At the same time, Chief Bashoor had his staff review reports from previous incidents. This exercise revealed that very few recommendations from these reports had ever been implemented. There was a belief in the department that it would be business as usual and this report would suffer the same fate. But Chief Bashoor knew the time had come to listen and act on both the science and the findings in all these reports. He just had to find sensible and meaningful ways to implement these concepts into fireground operations.

That process is underway. Chief Bashoor recently provided an update on how it is progressing:

The flow path science incorporation was a paradigm shift for this dinosaur of a department. Amidst significant resistance from old and new—including yours truly at first—PGFD undertook the arduous task of researching and implementing transitional attack and flow-path science into their general orders and procedures. The NIST modeling capacity made many believers of the flow-path argument. It really became an opportunity to teach old-dogs-new-tricks. Young and old, our 840 career and 1,500 plus volunteer members undertook internal and external training to posture the Department into a position to fully adopt the transitional attack as a way of doing business, when it is the quickest safest way to put water on a fire. There were casualties along the way, most in folks who left because they didn’t want to be part of "this sissy” operation. It was critical that our command team learn the science and carry the message at every opportunity. The final implementation of transitional attack and the understanding of the flow path science is incorporated in program guidance and general orders that are in their final formatting—over three years after the fire.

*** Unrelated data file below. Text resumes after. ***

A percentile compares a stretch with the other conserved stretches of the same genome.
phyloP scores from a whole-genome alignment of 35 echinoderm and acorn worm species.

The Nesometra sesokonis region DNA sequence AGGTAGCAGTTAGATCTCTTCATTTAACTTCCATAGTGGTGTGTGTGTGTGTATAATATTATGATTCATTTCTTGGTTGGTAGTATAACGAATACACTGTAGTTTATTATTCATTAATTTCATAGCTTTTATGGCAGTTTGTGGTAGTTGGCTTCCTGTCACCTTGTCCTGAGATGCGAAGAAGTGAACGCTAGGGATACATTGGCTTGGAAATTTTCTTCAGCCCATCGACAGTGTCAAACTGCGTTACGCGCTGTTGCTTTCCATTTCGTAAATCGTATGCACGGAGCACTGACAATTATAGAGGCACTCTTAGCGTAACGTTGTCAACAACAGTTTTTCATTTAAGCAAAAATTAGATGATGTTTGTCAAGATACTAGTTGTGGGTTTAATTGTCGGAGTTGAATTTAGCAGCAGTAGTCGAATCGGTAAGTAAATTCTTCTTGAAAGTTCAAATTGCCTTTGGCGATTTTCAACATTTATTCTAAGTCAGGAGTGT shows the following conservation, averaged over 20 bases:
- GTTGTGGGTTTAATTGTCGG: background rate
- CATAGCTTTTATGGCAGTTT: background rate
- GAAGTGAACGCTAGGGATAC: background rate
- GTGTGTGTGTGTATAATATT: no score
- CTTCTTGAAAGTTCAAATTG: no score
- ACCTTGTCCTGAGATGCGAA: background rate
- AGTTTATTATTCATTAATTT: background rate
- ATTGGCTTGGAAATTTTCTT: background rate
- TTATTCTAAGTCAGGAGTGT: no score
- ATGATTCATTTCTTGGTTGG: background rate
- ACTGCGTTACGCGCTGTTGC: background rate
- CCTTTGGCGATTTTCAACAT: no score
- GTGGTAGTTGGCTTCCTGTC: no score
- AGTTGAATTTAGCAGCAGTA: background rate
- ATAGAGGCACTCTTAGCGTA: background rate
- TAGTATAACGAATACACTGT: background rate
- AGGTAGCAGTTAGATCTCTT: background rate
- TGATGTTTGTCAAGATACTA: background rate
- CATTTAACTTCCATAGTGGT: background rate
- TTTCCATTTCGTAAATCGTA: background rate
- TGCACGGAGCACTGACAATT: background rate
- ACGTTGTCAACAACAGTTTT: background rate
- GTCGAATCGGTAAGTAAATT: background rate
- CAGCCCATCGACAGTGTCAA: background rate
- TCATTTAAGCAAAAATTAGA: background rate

Putting out the fire quickly while making life safety the priority is the goal in aggressive firefighting. PGFD is showing that to be aggressive doesn’t mean there’s only one way to do things. We can change for the better and still be aggressive firefighters. It just takes a combination of good science, common sense, dedicated firefighters, and committed leadership.

Chief Bashoor has worked hard to prove that aggressive firefighting and fireground safety are not mutually exclusive terms. He has been a valued partner in the National Fallen Firefighters Foundation’s ongoing efforts to reduce firefighter injuries and line-of-duty deaths.

The National Fallen Firefighters Foundation’s mission is to honor and remember America’s fallen fire heroes, to provide resources to assist their survivors in rebuilding their lives, and work within the fire service community to reduce firefighter deaths and injuries.

Chief Ron Siarnicki is the Executive Director with the National Fallen Firefighters Foundation